Sign up for email alerts of new Fluid Journal issues!
Fluid Journal : Fluid Journal 2008-2009
intended target rate and actual rate can vary significantly for several reasons such as: Speed of machine exceeds the capability of the applicator to achieve the target rate Rapid speed changes cause over- or under-application Uneven product flow from the machine Mechanical breakdown Accidental skip and overlap Spatial variability. One of the most commonly used approaches to on-farm research is field-length strips. These strips are set up to compare a local farming practice against some new fertilizer product or method. In fields where soil type, drainage, and other yield-influencing factors are significant, this spatial variability alone can induce yield differences that can mask an anticipated response in the study. This can be a limitation of field length strip trials in on-farm research when variability is not managed by replications or by analyzing data within each strip. Data analysis. At harvest, a farmer will look at the screen of his yield monitor to gauge the success of a new product or method. This often is the extent of the analysis with the conclusions based solely on the numbers computed by the yield monitor and not any additional statistical or economic analysis. Current mapping software is making this process easier, but data analysis is still viewed by many as a complex procedure.A unique approach Beginning in 2003, Mosaic partnered with the Crop Physiology Laboratory at the University of Illinois to study the spatial variability of corn response to nitrogen (N). During the development of this approach, both the university and Mosaic balanced a scientific approach with the capabilities of current precision agriculture technologies and commercial application equipment. This N rate study was adopted to work in situations across the corn growing regions of the Midwest including Illinois, Iowa, Indiana, Minnesota, and Nebraska. The research methodology pushed the limits of the equipment and technology, and created a significant amount of yield response data. Methodology Equipment selection. Nitrogen fertilizer application can be accomplished by the farmer or dealer, depending on local farming customs, farm acreage, application timing, and form of fertilizer used. For example, farmers in Illinois who sidedress ammonia will usually manage their own equipment and application. By comparison, a farmer in Minnesota who is applying urea often will have it applied by his dealer. In every case, when conducting on-farm research it is important to have a discussion with involved parties to determine the capabilities of the equipment and the training and competency level of the people who will be making the application. Field selection. For a N rate study, it is important to restrict other additions of N to the field beyond the experiment. A quick discussion with the farmer can identify fields that have applications of N from other sources, and also provide field history and other yield limiting problems such as pH and drainage. GPS soil tests can be used to review other possible nutrient deficiencies. A final consideration is to limit the research field to a single hybrid or variety in an effort to Figure 2. Digital Othophoto. Figure 3. GPS yield map. Figure 4. Typical stamp.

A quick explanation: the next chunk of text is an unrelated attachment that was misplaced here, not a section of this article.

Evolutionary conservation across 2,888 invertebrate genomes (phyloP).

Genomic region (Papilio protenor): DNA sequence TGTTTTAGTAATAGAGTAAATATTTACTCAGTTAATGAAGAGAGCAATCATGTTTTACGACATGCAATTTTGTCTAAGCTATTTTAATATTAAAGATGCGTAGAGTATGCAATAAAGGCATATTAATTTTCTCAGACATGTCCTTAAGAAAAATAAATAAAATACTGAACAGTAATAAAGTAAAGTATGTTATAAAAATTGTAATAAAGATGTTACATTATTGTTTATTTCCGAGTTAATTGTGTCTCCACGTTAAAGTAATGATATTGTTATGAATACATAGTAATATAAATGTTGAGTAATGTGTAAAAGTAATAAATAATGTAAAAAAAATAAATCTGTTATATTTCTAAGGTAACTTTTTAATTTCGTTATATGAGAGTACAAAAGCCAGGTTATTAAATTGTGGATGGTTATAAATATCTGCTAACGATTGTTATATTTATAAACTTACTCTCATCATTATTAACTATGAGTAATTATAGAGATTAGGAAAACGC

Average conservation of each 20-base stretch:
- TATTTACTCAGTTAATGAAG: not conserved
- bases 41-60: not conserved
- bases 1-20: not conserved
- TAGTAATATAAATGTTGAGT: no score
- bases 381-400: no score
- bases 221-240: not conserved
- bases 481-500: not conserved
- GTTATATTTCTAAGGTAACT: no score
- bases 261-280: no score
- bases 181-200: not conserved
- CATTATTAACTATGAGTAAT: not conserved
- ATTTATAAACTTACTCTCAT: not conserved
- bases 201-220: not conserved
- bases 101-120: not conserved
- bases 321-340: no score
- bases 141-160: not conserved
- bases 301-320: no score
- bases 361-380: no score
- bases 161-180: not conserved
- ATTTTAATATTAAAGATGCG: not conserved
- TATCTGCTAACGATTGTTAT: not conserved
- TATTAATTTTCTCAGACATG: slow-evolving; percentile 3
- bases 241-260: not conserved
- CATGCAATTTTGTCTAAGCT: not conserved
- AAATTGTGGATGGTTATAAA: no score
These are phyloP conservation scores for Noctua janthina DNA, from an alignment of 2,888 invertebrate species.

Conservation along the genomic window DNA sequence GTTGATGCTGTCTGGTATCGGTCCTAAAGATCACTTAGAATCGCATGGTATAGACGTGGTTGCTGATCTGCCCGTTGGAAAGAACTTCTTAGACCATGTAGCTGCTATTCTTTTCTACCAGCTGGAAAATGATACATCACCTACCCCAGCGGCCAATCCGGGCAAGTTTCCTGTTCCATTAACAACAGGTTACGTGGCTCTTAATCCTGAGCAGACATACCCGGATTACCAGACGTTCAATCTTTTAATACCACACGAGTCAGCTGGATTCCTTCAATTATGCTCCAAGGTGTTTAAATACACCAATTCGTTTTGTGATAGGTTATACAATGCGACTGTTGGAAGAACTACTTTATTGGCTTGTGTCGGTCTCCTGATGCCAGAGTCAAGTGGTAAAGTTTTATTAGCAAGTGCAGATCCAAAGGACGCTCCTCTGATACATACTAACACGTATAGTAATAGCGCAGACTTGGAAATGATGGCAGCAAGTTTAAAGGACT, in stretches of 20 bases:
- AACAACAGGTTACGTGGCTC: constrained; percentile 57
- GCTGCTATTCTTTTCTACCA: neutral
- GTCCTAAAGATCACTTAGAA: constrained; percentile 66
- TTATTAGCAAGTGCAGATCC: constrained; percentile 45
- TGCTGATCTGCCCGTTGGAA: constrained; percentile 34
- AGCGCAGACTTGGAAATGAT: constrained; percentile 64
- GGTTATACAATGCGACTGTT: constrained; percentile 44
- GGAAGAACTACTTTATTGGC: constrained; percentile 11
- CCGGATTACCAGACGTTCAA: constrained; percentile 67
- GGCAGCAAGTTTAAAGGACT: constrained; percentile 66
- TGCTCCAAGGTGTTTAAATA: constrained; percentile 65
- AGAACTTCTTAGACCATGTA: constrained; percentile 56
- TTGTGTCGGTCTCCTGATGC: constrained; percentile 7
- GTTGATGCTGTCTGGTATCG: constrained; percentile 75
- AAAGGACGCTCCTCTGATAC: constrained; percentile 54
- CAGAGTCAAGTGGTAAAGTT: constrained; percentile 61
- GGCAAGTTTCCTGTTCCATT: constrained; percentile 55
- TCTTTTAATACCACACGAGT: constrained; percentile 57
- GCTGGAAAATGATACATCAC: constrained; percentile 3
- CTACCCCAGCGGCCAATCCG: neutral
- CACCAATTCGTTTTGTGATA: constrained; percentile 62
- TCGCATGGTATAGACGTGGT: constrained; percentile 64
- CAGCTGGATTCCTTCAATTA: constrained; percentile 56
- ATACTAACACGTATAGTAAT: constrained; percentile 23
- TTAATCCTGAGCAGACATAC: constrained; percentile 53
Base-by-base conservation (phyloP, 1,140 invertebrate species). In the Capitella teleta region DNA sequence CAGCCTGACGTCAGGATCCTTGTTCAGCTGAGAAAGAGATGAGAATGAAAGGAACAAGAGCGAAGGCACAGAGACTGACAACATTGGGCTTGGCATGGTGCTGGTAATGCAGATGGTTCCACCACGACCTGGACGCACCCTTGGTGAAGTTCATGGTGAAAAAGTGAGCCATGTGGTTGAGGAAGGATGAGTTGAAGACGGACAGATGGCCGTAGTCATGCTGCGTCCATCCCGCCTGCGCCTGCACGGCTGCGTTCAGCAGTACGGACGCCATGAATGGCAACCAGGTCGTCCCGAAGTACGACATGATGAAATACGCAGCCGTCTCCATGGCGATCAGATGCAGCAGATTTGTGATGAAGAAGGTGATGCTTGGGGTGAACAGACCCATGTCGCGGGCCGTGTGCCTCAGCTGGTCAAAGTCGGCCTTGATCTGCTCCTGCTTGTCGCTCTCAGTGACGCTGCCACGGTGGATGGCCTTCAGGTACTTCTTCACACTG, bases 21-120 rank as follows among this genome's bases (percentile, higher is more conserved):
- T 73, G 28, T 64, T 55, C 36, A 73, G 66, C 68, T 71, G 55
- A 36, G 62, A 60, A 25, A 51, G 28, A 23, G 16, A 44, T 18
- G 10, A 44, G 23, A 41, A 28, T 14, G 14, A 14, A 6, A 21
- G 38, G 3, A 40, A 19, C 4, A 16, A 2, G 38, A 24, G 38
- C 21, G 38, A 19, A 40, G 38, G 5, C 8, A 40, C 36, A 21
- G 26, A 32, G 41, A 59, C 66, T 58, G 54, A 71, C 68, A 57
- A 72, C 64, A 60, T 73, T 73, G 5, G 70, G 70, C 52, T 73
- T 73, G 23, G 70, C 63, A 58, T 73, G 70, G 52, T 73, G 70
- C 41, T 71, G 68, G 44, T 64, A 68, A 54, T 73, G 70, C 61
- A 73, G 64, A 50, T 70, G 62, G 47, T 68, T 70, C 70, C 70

Fluid Journal 2005-2007